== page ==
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by Evan George

Last month, the City Council rolled out an ambitious plan to revitalize the Los Angeles River from Canoga Park to Downtown. The massive report capped an 18-month campaign of unprecedented community outreach.

Now, less than two weeks before the draft plan enters its final stage, the most vocal and well-organized coalition involved in that process is up in arms, claiming its input has been marginalized.

Though city leaders and others strongly defend the document, some acknowledge that improvements to the final plan are necessary.

Leaders of the Alianza de los Pueblo del Rio, a loose coalition of Latino organizations, last week said the plan focuses too much on beautifying the concrete channel’s riverside property and not enough on the mostly poor, park-starved communities that surround it.

“The plan as it stands now could be called the L.A. River Gentrification Master Plan,” said Robert Garcia, executive director of the nonprofit City Project, which provides legal and research aid to the Alianza. “It’s utterly incomprehensible why they would have ignored all of our input, not cited any of our work, not cited any of our maps and our statistics on children’s health and the lack of parks.”

Leaders of the Alianza scrambled last week to put together a rebuke of the Los Angeles River Revitalization Master Plan before public comment on the draft ends March 27.

The group finds itself in a strange position: once heralded by city leaders for generating excitement and feedback about the master plan and now on the offensive for more input.

The report, which Garcia said will be released this week and presented formally to the Council’s Ad Hoc River Committee, assails city officials for paying lip service to issues like public health and gang prevention in urban communities without offering detailed solutions.

“One of our biggest concerns is that it utterly disregards human health and the need for places for physical activity in parks and schools to improve health,” Garcia said.

The plan identifies 239 improvement projects along a 32-mile stretch of the river. They include everything from pocket parks to creating more than 4,600 housing units near Chinatown. Implementing all of them would cost more than $2 billion.

However, only two of the 87 proposed park projects include any sports fields or facilities.

Councilman Ed Reyes, who chairs the Ad Hoc River Committee, defended the plan even as he praised the Alianza’s success in garnering feedback. He acknowledged the need for more active parks, but said those uses must be balanced with other concerns, like flood control.

“Where possible I will advocate for the active space,” he said.

Additionally, Reyes said, two obvious sites for heavy recreation use – the new Los Angeles State Historic Park at the former Cornfield and the Rio de Los Angeles State Park at Taylor Yard – are overseen by the state Parks Department, not the city.

“What it speaks to is the need to have the state redefine its definition of parks,” Reyes said, “especially in the urban centers, and that’s a cultural shift for the state.”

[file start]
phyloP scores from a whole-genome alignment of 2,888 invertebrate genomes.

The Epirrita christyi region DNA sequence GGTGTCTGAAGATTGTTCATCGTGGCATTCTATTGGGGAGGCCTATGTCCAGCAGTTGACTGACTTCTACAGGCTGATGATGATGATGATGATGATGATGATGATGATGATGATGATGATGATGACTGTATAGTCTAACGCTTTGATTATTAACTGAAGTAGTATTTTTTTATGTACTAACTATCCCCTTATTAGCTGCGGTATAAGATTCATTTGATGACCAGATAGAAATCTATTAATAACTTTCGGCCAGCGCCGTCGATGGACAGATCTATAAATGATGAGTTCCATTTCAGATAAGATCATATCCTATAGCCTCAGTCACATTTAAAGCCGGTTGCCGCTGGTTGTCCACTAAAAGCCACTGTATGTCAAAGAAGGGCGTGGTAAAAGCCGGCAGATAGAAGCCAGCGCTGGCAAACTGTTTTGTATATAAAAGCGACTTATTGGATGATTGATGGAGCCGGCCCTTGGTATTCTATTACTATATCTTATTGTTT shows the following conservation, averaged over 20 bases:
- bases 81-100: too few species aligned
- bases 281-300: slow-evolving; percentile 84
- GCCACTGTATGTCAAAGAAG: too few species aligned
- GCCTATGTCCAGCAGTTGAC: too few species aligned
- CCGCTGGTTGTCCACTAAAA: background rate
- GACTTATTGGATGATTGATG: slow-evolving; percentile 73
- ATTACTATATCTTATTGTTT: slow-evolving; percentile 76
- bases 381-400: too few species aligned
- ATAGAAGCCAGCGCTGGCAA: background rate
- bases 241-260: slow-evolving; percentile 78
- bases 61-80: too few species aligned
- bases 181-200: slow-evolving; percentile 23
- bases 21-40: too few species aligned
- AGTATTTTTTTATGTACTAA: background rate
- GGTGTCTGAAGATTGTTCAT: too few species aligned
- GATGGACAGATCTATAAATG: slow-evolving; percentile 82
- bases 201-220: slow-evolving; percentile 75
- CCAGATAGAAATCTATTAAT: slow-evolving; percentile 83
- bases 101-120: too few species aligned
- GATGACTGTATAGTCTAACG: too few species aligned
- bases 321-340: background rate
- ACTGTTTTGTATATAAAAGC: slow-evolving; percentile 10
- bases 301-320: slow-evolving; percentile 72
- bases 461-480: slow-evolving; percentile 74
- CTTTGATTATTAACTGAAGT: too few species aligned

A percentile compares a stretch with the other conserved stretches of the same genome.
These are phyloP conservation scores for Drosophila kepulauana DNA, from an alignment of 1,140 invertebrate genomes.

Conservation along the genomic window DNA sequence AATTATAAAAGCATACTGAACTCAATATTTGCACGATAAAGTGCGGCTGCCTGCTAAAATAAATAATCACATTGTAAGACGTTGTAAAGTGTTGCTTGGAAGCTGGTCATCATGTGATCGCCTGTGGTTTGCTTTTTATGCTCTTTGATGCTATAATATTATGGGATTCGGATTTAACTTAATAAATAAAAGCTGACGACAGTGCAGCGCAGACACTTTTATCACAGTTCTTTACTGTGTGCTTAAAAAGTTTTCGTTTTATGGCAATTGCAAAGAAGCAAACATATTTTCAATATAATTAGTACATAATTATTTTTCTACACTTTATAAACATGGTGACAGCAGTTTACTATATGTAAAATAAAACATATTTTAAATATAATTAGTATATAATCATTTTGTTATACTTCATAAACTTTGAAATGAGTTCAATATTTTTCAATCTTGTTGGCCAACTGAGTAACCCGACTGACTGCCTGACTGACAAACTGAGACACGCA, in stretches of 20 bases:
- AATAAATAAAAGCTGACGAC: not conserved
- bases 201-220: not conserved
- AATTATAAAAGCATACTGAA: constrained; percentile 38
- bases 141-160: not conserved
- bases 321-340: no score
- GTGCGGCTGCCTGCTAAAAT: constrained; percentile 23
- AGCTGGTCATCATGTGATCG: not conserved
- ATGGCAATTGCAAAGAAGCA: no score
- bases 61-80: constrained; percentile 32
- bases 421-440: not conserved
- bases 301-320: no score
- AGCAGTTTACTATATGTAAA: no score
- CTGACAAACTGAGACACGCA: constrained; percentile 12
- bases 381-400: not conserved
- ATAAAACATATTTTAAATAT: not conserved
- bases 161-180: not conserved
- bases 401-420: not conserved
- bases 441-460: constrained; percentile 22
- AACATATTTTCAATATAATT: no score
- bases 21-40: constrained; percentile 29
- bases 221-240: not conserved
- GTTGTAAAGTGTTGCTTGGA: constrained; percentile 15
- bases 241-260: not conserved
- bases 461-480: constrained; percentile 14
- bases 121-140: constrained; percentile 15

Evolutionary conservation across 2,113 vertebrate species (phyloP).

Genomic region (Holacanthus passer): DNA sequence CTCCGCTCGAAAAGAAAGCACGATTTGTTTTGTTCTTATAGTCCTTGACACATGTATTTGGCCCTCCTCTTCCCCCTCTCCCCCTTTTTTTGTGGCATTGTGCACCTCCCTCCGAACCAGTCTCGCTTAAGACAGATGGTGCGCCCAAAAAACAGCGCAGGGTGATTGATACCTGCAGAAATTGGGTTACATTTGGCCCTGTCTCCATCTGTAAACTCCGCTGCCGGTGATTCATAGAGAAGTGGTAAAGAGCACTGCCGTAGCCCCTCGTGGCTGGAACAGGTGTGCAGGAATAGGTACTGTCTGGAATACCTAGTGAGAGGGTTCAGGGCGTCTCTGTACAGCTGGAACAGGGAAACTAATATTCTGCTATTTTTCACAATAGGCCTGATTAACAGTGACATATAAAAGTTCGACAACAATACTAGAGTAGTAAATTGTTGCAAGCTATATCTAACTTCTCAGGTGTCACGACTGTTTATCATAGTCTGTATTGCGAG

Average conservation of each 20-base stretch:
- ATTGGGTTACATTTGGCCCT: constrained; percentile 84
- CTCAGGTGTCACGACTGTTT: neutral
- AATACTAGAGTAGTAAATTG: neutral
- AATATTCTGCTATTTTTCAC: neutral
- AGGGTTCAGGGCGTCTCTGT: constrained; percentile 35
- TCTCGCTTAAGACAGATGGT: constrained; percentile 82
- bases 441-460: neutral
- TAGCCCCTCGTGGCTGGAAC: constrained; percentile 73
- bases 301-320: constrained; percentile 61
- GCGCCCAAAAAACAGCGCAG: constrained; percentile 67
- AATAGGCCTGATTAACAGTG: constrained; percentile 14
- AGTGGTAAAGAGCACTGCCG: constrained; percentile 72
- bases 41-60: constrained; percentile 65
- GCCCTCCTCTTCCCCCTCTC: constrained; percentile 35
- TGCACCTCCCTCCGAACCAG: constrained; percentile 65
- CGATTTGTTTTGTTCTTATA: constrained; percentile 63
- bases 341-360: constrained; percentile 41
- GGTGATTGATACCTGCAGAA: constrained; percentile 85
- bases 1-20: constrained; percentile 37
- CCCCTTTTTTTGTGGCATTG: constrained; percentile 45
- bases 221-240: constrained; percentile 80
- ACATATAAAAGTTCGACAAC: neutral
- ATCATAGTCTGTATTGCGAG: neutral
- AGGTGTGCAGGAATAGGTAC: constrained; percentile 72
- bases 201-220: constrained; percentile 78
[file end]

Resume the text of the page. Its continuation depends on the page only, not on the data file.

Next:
Making Waves
The complaints don’t stop at more soccer fields.

Last week officials with the William C. Velasquez Institute, a nonprofit Latino policy center and member of the Alianza, criticized the plan’s environmental impact report for using demographics that, they say, grossly underestimate the impact on Latinos.

The study looked only at neighborhoods within a half mile of the river, while Latino leaders say the city should consider the overwhelmingly Latino neighborhoods within one to three miles that would be affected.

City officials have said they will include broader statistics but not redo any of the analysis.

The master plan has also been attacked for failing to include specific measures to help spur local jobs and build more affordable housing.

Alianza leaders said they have been championing these issues to city officials for 18 months at more than 50 meetings. By organizing families to participate in the city-sponsored workshops, and even spearheading their own well-attended meetings, the Alianza became the overwhelming voice, said Reyes and others.

Reyes added that the Alianza’s input will inform future details. “The implementation arms… the governing structure itself, I believe, is where you’re going to see those details emerge,” Reyes said.

Garcia is skeptical.

“If that’s their approach than why are they so specific as to everything else, such as pocket parks, paseos, promenades, linear parks and ecological restoration?” he asked.

While Alianza chafes at the plan, other groups who participated – as well as some that didn’t – applaud the initial results.

Russell Brown, president of the Downtown Los Angeles Neighborhood Council, said his group is impressed by the overall concept, though they disagree with some of the details.

Brown called the plan “an interesting first step,” and said many of the DLANC members were “surprised it was this far along,” because they had been less involved in the process. The Friends of the Los Angeles River, a longtime activist group, has also signaled its approval.

James Rojas, a planner for MTA who runs Spring Street’s Gallery 727 (where a current exhibit allows visitors to make their own models of the river plan) takes issue with the complaints of those who are upset with the master plan.

“Some of the funnier critiques I’ve heard is that it’s not going to solve gang violence. That’s not the river’s problem, or a design problem, that’s a much larger social problem,” Rojas said. “It’s not going to solve world hunger.”

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